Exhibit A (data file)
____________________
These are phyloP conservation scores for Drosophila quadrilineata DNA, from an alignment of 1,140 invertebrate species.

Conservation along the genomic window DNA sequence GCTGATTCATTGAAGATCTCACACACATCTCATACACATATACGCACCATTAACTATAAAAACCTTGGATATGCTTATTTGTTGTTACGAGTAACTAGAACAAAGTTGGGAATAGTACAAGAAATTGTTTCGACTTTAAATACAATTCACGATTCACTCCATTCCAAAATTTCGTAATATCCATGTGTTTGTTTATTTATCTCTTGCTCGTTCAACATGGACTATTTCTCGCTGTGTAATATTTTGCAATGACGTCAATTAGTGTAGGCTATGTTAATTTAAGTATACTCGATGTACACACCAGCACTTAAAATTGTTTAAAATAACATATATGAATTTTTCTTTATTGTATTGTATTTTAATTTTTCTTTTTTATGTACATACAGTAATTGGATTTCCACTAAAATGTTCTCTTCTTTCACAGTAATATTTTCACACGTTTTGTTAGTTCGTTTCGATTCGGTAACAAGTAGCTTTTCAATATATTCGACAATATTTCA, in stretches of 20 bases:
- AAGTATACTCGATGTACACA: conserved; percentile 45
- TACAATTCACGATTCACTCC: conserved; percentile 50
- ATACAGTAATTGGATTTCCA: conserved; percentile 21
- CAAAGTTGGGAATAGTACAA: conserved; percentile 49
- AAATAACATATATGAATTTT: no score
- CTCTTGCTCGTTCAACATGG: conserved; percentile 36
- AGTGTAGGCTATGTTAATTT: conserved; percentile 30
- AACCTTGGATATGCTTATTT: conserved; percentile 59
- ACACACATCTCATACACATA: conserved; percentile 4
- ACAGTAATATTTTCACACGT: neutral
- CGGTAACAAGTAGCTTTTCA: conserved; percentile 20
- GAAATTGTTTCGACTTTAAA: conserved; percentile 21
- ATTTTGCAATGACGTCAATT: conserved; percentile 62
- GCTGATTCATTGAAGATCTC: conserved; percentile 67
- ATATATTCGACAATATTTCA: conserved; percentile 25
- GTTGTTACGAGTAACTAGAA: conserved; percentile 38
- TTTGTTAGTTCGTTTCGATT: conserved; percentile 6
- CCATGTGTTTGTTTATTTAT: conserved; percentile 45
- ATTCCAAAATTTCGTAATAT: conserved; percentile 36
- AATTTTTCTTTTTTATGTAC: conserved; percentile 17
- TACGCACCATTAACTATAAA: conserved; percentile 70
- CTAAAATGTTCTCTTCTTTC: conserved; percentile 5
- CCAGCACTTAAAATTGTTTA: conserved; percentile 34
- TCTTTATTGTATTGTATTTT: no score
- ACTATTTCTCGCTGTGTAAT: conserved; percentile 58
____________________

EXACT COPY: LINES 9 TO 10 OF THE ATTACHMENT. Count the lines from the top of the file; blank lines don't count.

- AGTGTAGGCTATGTTAATTT: conserved; percentile 30
- AACCTTGGATATGCTTATTT: conserved; percentile 59